In the May 3rd issue of InformationWeek, Bob Evans wrote an article “Oracle’s Phillips: Standardizing On Oracle Is IT Cure.” I am sure most IT companies won’t agree with it even though Oracle is now a full stack company after grabbing Sun MicroSystem not long ago. The big players probably want to claim the same for themselves, for example, standardizing on IBM is the IT Cure.
Digging further into the article, we can find some interesting arguments by Phillips:
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What CIOs are struggling with right now is trying to find a way to get the opportunity and ability to manage the entire stack with a single management tool that’s predictive about that stack’s going to behave, how the change management around it is more prescriptive and planned, and where they really know how to upgrade and patch the entire stack.
All the dependencies between these layers – the middleware, database, storage, software, systems — they’re all related but unpredictable. And that’s the cycle they’re trying to get out of it — all that need to constantly provision and manage — it’s a huge cost, and it’s kinda boring and takes lots of people to do it, and it’s risky.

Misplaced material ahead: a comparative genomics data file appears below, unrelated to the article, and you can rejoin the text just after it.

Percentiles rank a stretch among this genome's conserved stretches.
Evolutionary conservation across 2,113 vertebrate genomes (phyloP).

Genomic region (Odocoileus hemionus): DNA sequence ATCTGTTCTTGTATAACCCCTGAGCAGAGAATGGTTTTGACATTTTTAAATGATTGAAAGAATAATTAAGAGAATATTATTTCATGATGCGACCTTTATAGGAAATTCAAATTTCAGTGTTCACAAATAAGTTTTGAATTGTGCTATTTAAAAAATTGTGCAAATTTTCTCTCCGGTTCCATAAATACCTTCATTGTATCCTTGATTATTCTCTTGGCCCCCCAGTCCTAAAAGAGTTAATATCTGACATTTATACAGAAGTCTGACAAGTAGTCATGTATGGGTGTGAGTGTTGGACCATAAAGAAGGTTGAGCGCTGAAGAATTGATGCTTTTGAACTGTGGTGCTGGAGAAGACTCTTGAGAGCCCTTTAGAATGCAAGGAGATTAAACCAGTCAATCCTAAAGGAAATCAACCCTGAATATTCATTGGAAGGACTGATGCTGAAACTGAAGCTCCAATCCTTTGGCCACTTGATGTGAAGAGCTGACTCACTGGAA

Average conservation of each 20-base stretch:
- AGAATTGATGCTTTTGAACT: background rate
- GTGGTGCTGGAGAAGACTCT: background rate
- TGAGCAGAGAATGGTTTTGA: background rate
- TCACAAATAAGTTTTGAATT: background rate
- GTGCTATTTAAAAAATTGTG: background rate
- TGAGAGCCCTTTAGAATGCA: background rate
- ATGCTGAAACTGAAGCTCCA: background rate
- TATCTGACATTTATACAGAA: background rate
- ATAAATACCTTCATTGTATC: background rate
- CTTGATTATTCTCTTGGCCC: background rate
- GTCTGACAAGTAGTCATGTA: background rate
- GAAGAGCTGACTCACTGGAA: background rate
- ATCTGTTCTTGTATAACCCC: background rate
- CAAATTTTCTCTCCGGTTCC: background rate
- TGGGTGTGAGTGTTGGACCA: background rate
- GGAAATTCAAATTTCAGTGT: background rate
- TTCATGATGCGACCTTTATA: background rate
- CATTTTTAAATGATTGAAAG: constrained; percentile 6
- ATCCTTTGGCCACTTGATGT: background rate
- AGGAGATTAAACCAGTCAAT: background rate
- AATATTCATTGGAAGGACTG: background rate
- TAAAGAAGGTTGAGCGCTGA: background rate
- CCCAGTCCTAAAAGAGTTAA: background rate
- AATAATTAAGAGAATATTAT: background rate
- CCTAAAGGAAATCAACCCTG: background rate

CIOs are ready for a new approach. The entertainment value or intellectual stimulation you get from tweaking every little thing up and down that stack is no the same as what it once was. They’re kind of bored with with doing that. And the expense of doing that is apparent now, and after going through the last two years of downturn, it kind of helped us in a way because people said, “I’ve gotta find a way to change what I’m doing. That is not working.”
You don’t need 18 different vendors and 2,000 configurations to have competition. You got to limit it some. And I think we’ve convinced people that makes sense, and beyond that, we think the whole industry’s just moving in that direction. And we can accelerate that by standardizing that entire stack and showing people how it’s done — people like that “iPad for the enterprise’ analogy.
I think all the above statements are perfect testimonial for another alternative cloud computing where “you got to limit it Zero.”
Although the normal customers won’t have to build in house infrastructure in cloud computing scenario, the service providers will take over the pain and gain. When a service provider is big enough, it will have strong interest to build its own stack with different components for best cost structure. Quite of these components will be open source projects with or without paid support.
For the cloud computing customers, they don’t need to worry about stack then. As the authors of the book “Are You Lights On?” pointed out, after you solve one problem, a new problem will arise. The new problem for the cloud customers is how to avoid service vendor lock-in. I will blog about the strategies later.